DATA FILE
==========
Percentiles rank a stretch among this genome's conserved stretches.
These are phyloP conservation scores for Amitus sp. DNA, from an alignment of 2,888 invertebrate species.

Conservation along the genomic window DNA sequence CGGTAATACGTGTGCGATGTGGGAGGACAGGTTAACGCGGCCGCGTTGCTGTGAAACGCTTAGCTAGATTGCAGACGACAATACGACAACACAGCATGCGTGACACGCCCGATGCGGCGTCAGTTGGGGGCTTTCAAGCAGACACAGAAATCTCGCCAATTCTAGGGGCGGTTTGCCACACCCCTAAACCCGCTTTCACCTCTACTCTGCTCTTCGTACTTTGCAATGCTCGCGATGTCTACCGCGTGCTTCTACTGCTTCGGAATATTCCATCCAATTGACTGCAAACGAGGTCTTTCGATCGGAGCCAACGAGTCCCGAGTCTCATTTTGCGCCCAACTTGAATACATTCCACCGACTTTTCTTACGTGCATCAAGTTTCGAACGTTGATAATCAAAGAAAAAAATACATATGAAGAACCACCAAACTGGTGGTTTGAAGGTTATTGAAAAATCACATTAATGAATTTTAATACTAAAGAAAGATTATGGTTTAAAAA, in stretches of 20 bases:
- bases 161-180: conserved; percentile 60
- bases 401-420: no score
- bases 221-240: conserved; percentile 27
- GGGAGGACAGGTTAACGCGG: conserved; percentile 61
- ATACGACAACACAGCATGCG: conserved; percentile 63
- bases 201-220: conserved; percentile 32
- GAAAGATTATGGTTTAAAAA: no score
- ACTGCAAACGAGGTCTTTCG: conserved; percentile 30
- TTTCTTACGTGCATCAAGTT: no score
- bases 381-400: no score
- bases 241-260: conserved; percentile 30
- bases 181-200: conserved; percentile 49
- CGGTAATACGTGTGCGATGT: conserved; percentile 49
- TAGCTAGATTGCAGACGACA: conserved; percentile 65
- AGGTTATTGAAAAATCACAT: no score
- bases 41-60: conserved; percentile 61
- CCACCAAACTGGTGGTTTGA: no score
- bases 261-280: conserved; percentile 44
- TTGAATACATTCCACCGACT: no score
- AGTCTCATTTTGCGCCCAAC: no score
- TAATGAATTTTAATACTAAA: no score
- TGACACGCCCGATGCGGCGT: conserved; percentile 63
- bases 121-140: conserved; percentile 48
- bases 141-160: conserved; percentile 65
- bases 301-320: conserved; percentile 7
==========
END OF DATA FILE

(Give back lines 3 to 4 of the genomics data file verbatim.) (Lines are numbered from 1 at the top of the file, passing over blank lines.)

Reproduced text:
Conservation along the genomic window DNA sequence CGGTAATACGTGTGCGATGTGGGAGGACAGGTTAACGCGGCCGCGTTGCTGTGAAACGCTTAGCTAGATTGCAGACGACAATACGACAACACAGCATGCGTGACACGCCCGATGCGGCGTCAGTTGGGGGCTTTCAAGCAGACACAGAAATCTCGCCAATTCTAGGGGCGGTTTGCCACACCCCTAAACCCGCTTTCACCTCTACTCTGCTCTTCGTACTTTGCAATGCTCGCGATGTCTACCGCGTGCTTCTACTGCTTCGGAATATTCCATCCAATTGACTGCAAACGAGGTCTTTCGATCGGAGCCAACGAGTCCCGAGTCTCATTTTGCGCCCAACTTGAATACATTCCACCGACTTTTCTTACGTGCATCAAGTTTCGAACGTTGATAATCAAAGAAAAAAATACATATGAAGAACCACCAAACTGGTGGTTTGAAGGTTATTGAAAAATCACATTAATGAATTTTAATACTAAAGAAAGATTATGGTTTAAAAA, in stretches of 20 bases:
- bases 161-180: conserved; percentile 60